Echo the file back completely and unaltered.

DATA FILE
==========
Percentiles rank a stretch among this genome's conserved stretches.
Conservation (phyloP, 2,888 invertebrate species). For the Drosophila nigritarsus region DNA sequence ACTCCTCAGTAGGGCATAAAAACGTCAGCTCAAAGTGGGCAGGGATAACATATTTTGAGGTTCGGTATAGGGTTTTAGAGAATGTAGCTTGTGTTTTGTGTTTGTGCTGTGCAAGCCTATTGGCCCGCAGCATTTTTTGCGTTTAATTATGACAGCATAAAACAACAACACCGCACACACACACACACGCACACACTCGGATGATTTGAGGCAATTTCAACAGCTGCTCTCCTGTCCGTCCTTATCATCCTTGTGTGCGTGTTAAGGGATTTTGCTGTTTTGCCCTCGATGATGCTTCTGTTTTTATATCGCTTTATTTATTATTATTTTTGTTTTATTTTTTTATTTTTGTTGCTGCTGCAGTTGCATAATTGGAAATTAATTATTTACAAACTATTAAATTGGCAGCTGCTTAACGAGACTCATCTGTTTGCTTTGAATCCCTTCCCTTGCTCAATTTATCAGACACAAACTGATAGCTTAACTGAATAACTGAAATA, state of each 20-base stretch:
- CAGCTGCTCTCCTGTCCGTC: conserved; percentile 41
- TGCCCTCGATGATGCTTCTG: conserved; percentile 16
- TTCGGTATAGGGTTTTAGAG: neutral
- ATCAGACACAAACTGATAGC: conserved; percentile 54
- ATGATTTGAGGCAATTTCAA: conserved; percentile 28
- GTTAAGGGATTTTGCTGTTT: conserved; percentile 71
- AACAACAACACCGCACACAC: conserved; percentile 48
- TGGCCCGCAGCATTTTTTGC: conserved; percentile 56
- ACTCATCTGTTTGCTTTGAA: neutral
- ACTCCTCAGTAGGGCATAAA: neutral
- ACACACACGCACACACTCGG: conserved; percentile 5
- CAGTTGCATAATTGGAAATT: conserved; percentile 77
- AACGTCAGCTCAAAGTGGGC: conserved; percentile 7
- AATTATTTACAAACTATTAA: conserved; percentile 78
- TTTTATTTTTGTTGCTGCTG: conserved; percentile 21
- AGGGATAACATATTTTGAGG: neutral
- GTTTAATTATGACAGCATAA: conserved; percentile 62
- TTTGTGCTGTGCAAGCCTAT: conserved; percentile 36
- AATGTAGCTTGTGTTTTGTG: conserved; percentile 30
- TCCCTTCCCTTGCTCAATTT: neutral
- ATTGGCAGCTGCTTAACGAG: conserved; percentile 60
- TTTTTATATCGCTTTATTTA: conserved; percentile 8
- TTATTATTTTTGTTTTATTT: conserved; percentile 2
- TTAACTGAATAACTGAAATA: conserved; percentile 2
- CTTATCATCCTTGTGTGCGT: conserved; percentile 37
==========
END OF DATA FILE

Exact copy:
Percentiles rank a stretch among this genome's conserved stretches.
Conservation (phyloP, 2,888 invertebrate species). For the Drosophila nigritarsus region DNA sequence ACTCCTCAGTAGGGCATAAAAACGTCAGCTCAAAGTGGGCAGGGATAACATATTTTGAGGTTCGGTATAGGGTTTTAGAGAATGTAGCTTGTGTTTTGTGTTTGTGCTGTGCAAGCCTATTGGCCCGCAGCATTTTTTGCGTTTAATTATGACAGCATAAAACAACAACACCGCACACACACACACACGCACACACTCGGATGATTTGAGGCAATTTCAACAGCTGCTCTCCTGTCCGTCCTTATCATCCTTGTGTGCGTGTTAAGGGATTTTGCTGTTTTGCCCTCGATGATGCTTCTGTTTTTATATCGCTTTATTTATTATTATTTTTGTTTTATTTTTTTATTTTTGTTGCTGCTGCAGTTGCATAATTGGAAATTAATTATTTACAAACTATTAAATTGGCAGCTGCTTAACGAGACTCATCTGTTTGCTTTGAATCCCTTCCCTTGCTCAATTTATCAGACACAAACTGATAGCTTAACTGAATAACTGAAATA, state of each 20-base stretch:
- CAGCTGCTCTCCTGTCCGTC: conserved; percentile 41
- TGCCCTCGATGATGCTTCTG: conserved; percentile 16
- TTCGGTATAGGGTTTTAGAG: neutral
- ATCAGACACAAACTGATAGC: conserved; percentile 54
- ATGATTTGAGGCAATTTCAA: conserved; percentile 28
- GTTAAGGGATTTTGCTGTTT: conserved; percentile 71
- AACAACAACACCGCACACAC: conserved; percentile 48
- TGGCCCGCAGCATTTTTTGC: conserved; percentile 56
- ACTCATCTGTTTGCTTTGAA: neutral
- ACTCCTCAGTAGGGCATAAA: neutral
- ACACACACGCACACACTCGG: conserved; percentile 5
- CAGTTGCATAATTGGAAATT: conserved; percentile 77
- AACGTCAGCTCAAAGTGGGC: conserved; percentile 7
- AATTATTTACAAACTATTAA: conserved; percentile 78
- TTTTATTTTTGTTGCTGCTG: conserved; percentile 21
- AGGGATAACATATTTTGAGG: neutral
- GTTTAATTATGACAGCATAA: conserved; percentile 62
- TTTGTGCTGTGCAAGCCTAT: conserved; percentile 36
- AATGTAGCTTGTGTTTTGTG: conserved; percentile 30
- TCCCTTCCCTTGCTCAATTT: neutral
- ATTGGCAGCTGCTTAACGAG: conserved; percentile 60
- TTTTTATATCGCTTTATTTA: conserved; percentile 8
- TTATTATTTTTGTTTTATTT: conserved; percentile 2
- TTAACTGAATAACTGAAATA: conserved; percentile 2
- CTTATCATCCTTGTGTGCGT: conserved; percentile 37